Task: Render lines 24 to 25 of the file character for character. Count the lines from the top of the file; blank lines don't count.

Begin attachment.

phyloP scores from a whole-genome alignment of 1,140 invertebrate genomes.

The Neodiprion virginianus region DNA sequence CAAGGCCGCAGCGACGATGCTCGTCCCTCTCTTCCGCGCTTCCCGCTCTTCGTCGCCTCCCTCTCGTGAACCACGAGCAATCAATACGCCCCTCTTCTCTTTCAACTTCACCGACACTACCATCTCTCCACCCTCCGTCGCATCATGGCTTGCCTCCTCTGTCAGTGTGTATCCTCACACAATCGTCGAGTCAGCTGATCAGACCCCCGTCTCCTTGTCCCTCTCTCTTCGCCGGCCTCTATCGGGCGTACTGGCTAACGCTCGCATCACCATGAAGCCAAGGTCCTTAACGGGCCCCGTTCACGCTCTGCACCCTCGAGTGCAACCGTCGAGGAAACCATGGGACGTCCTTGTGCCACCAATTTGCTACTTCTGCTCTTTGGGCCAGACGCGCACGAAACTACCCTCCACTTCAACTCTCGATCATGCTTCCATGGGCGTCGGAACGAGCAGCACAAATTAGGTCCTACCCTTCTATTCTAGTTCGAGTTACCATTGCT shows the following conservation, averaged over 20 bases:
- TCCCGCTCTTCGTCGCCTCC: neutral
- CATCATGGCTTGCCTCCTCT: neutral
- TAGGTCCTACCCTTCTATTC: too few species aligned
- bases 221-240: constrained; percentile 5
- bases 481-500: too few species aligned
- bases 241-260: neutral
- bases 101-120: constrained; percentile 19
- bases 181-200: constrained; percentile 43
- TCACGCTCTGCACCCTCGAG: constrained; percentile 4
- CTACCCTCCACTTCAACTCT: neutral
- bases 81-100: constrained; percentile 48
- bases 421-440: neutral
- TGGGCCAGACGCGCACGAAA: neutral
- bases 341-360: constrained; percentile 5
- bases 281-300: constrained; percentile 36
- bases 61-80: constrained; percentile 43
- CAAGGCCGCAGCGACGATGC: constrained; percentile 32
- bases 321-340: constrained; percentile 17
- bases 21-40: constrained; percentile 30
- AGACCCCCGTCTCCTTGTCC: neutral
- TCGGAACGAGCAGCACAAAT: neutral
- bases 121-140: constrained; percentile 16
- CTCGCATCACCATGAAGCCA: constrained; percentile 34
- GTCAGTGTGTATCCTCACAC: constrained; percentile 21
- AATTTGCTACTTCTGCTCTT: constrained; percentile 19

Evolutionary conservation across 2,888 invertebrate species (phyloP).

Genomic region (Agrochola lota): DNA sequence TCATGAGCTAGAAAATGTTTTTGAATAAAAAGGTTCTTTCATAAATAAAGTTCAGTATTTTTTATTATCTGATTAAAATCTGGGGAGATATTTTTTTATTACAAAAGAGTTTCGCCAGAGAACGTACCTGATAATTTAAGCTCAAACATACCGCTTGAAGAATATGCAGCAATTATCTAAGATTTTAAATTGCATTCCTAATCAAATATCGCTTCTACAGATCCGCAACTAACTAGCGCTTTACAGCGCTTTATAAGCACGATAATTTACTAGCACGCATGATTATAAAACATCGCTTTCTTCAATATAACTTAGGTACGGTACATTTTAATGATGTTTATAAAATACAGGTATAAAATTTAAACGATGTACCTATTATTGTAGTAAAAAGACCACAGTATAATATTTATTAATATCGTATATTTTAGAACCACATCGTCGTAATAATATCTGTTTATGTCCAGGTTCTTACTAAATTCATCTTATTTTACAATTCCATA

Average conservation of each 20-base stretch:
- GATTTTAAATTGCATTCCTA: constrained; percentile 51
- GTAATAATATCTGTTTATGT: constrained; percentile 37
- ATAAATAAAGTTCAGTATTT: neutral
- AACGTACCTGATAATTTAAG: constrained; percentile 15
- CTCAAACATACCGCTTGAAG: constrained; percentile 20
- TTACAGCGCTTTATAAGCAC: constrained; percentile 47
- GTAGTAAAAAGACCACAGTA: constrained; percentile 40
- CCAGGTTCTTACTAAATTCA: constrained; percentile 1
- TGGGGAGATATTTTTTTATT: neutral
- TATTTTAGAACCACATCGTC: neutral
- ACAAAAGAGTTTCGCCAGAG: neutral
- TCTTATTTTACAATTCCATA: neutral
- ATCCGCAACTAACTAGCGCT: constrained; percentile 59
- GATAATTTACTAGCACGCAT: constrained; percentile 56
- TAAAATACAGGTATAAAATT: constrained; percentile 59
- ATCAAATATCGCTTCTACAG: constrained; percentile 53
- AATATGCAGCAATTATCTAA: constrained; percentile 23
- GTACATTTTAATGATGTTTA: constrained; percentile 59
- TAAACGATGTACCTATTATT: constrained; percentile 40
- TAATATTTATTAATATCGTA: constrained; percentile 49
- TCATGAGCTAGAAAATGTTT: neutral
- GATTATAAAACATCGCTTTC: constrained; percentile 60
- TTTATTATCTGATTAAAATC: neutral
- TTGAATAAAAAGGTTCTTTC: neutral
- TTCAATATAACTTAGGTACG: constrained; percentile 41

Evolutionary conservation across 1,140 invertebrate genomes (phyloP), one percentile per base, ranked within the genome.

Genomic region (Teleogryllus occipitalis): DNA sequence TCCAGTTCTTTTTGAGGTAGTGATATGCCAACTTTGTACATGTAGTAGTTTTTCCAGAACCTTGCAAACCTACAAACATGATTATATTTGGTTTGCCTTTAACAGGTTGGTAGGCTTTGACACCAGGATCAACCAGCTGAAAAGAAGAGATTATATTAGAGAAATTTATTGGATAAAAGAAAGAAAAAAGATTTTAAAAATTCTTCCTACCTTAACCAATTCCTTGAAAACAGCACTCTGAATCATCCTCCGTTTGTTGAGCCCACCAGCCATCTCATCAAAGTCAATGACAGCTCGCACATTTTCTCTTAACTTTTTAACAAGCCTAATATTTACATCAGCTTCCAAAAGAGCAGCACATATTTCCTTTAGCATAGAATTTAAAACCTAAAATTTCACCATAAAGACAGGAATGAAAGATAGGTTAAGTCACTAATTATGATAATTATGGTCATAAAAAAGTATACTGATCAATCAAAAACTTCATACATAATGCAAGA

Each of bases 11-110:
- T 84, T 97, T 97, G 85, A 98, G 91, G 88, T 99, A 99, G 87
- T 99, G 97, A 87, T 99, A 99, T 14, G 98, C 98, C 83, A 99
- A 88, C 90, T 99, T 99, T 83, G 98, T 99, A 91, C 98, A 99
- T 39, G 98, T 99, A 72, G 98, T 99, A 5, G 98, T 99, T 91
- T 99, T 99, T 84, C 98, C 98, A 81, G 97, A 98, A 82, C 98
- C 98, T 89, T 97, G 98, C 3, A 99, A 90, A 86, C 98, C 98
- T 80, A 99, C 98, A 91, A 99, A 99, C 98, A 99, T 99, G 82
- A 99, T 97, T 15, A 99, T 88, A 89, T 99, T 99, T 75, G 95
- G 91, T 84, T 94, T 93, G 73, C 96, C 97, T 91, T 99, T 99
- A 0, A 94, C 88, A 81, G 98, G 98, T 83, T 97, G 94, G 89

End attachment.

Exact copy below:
- bases 121-140: constrained; percentile 16
- CTCGCATCACCATGAAGCCA: constrained; percentile 34